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Tokamaks

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A nuclear fusion reactor in which a magnetic field keeps charged, hot plasma moving in a doughnut-shaped vacuum container.

Robert Goldston receives 2015 Nuclear Fusion Award at IAEA conference for best paper published in 2012

Fusion researcher Robert Goldston, a Princeton University professor of astrophysical sciences and former director of the U.S. Department of Energy’s Princeton Plasma Physics Laboratory (PPPL), received the 2015 Nuclear Fusion Award for the most outstanding paper to appear in the journal Nuclear Fusion during 2012. Presenting the award was Yukiya Amano, director general of the International Atomic Energy Agency (IAEA), during the IAEA’s 2016 Nuclear Fusion Energy Conference in Kyoto, Japan.

Robert Goldston receives 2015 Nuclear Fusion Award at IAEA conference for best paper published in 2012

Fusion researcher Robert Goldston, a Princeton University professor of astrophysical sciences and former director of the U.S. Department of Energy’s Princeton Plasma Physics Laboratory (PPPL), received the 2015 Nuclear Fusion Award for the most outstanding paper to appear in the journal Nuclear Fusion during 2012. Presenting the award was Yukiya Amano, director general of the International Atomic Energy Agency (IAEA), during the IAEA’s 2016 Nuclear Fusion Energy Conference in Kyoto, Japan.

PPPL physicists win funding to lead a DOE exascale computing project

A proposal from scientists at the U.S. Department of Energy's (DOE) Princeton Plasma Physics Laboratory (PPPL) has been chosen as part of a national initiative to develop the next generation of supercomputers. Known as the Exascale Computing Project (ECP), the initiative will include a focus on exascale-related software, applications, and workforce training.

First results of NSTX-U research operations presented at the International Atomic Energy Agency Conference in Kyoto, Japan

Researchers from the U.S. Department of Energy’s (DOE) Princeton Plasma Physics Laboratories (PPPL) and collaborating institutions presented results from research on the National Spherical Torus Experiment Upgrade (NSTX-U) last week at the 26th International Atomic Energy Agency Conference (IAEA) in Kyoto, Japan. The four-year upgrade doubled the magnetic field strength, plasma current and heating power capability of the predecessor facility and made the NSTX-U the most powerful fusion facility of its kind.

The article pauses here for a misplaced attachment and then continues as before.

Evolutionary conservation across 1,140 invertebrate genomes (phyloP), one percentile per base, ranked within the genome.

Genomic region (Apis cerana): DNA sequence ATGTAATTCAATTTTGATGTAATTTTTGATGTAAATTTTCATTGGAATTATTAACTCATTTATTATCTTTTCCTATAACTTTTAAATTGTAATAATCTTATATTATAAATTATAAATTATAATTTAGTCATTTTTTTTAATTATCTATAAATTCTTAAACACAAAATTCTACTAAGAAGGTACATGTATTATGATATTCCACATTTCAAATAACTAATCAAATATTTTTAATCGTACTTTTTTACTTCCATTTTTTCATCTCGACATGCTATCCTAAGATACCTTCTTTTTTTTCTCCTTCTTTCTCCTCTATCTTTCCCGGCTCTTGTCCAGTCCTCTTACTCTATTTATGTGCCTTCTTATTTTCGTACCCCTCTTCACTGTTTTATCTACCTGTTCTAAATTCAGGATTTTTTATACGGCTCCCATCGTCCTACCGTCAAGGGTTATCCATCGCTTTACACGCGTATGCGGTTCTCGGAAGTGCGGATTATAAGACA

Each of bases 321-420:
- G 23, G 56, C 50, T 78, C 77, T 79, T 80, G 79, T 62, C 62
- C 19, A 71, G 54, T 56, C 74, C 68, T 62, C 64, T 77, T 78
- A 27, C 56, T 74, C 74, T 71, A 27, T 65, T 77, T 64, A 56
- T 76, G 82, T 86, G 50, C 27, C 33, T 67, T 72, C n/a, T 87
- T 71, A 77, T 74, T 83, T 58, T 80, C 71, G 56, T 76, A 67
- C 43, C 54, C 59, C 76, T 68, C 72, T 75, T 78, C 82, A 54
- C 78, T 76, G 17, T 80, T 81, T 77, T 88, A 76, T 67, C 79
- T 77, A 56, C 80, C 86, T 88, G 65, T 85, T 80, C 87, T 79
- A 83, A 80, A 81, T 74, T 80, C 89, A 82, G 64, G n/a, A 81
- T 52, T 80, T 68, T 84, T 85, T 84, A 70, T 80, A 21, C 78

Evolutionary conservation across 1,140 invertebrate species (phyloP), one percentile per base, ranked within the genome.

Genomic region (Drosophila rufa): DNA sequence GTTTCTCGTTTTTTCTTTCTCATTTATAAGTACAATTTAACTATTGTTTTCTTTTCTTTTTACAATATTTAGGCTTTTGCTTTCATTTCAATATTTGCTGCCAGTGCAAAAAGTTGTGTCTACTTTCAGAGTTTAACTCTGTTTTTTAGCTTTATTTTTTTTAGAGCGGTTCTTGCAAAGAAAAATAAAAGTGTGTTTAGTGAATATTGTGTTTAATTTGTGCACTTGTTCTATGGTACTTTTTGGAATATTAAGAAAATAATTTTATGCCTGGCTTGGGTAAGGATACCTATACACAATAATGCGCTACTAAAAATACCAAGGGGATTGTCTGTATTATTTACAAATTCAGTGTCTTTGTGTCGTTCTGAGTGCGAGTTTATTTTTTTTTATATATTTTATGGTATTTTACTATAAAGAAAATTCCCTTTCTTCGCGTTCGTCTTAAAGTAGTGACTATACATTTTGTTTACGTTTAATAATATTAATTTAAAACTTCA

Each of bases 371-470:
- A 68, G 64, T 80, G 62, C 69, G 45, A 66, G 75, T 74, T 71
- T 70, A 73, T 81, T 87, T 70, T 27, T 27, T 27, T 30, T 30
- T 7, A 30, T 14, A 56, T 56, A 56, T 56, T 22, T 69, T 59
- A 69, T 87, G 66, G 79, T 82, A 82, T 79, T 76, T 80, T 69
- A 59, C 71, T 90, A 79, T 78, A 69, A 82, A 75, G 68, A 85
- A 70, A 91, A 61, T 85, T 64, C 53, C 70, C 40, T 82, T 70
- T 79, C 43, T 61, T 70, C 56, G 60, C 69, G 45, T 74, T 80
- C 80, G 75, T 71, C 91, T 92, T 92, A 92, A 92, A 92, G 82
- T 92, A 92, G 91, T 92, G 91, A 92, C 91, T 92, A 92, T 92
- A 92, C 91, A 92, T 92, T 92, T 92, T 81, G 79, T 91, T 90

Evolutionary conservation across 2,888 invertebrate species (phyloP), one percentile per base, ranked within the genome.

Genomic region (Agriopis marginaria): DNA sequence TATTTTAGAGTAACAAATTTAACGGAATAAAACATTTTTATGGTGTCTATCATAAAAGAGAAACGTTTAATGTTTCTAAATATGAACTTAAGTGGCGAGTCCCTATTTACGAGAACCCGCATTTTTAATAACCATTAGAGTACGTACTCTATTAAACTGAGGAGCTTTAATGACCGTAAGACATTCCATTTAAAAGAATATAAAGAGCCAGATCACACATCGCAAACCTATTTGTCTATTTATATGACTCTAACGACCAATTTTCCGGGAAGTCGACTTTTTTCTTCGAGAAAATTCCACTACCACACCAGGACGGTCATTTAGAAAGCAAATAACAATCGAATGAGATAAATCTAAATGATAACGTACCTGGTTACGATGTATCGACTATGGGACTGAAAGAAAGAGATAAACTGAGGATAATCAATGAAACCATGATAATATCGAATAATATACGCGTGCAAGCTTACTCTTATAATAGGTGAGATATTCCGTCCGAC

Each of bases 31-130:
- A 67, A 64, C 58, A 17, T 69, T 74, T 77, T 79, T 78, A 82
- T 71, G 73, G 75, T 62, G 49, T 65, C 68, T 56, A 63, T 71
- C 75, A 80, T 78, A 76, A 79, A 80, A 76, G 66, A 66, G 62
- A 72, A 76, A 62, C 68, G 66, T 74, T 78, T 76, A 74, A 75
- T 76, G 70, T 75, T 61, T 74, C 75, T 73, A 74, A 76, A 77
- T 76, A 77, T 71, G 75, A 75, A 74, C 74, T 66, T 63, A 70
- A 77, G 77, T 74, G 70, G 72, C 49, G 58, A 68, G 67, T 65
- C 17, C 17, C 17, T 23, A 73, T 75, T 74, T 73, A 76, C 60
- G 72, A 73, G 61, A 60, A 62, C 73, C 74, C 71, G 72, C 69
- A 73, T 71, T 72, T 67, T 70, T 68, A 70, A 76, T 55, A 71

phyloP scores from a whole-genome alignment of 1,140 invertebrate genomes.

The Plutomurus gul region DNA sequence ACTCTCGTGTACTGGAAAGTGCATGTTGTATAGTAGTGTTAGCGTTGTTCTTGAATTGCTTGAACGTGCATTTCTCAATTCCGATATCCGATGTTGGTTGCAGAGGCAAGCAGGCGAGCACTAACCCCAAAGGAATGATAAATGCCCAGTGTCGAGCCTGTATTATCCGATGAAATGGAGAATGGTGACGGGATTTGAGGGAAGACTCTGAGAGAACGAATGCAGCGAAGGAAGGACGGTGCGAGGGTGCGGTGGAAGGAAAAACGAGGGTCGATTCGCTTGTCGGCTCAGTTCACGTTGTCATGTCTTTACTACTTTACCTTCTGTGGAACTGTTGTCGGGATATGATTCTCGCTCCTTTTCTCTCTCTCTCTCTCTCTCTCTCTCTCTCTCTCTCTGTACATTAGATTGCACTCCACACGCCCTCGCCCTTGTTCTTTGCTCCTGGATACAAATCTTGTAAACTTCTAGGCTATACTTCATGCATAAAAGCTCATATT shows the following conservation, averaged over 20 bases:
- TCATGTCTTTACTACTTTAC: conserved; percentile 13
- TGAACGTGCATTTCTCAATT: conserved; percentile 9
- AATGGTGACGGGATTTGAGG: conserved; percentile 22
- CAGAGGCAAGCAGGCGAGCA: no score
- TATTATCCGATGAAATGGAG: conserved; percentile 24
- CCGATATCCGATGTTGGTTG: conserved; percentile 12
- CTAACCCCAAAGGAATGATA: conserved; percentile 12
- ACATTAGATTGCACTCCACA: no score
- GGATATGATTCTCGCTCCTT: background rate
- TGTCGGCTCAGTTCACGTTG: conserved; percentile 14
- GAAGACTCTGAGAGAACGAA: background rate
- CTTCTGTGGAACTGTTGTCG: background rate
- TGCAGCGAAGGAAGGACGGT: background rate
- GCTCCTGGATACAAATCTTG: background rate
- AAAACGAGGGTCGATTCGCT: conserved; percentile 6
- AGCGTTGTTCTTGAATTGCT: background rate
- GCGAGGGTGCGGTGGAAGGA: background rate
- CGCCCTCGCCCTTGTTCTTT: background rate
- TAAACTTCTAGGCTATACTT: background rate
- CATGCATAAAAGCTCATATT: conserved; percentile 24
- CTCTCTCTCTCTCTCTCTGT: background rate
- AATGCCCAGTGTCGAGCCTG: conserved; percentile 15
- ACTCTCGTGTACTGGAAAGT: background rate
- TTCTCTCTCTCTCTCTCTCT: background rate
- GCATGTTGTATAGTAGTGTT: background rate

Steven Sabbagh leads study to predict and avoid disruptions on KSTAR plasmas

Steven Sabbagh, a senior research scientist at Columbia University on long-term assignment to the U.S. Department of Energy’s (DOE) Princeton Plasma Physics Laboratory (PPPL), has been named lead principal investigator for a multi-institutional project on the Korea Superconducting Tokamak Advanced Research (KSTAR) facility. The three-year, $3.3 million collaboration will study methods of predicting and avoiding disruptions on KSTAR, a long-pulse tokamak that produces plasmas that can last from 30 seconds to a design value of more than five minutes.

Steven Sabbagh leads study to predict and avoid disruptions on KSTAR plasmas

Steven Sabbagh, a senior research scientist at Columbia University on long-term assignment to the U.S. Department of Energy’s (DOE) Princeton Plasma Physics Laboratory (PPPL), has been named lead principal investigator for a multi-institutional project on the Korea Superconducting Tokamak Advanced Research (KSTAR) facility. The three-year, $3.3 million collaboration will study methods of predicting and avoiding disruptions on KSTAR, a long-pulse tokamak that produces plasmas that can last from 30 seconds to a design value of more than five minutes.

PPPL researchers successfully test new device that analyzes the surfaces of tokamak components within a vacuum

Physicists at the U.S. Department of Energy's (DOE) Princeton Plasma Physics Laboratory (PPPL) have successfully tested a new device that will lead to a better understanding of the interactions between ultrahot plasma contained within fusion facilities and the materials inside those facilities. The measurement tool, known as the Materials Analysis Particle Probe (MAPP), was built by a consortium that includes Princeton University and the University of Illinois at Urbana-Champaign (U. of I.). 

PPPL researchers successfully test new device that analyzes the surfaces of tokamak components within a vacuum

Physicists at the U.S. Department of Energy's (DOE) Princeton Plasma Physics Laboratory (PPPL) have successfully tested a new device that will lead to a better understanding of the interactions between ultrahot plasma contained within fusion facilities and the materials inside those facilities. The measurement tool, known as the Materials Analysis Particle Probe (MAPP), was built by a consortium that includes Princeton University and the University of Illinois at Urbana-Champaign (U. of I.).

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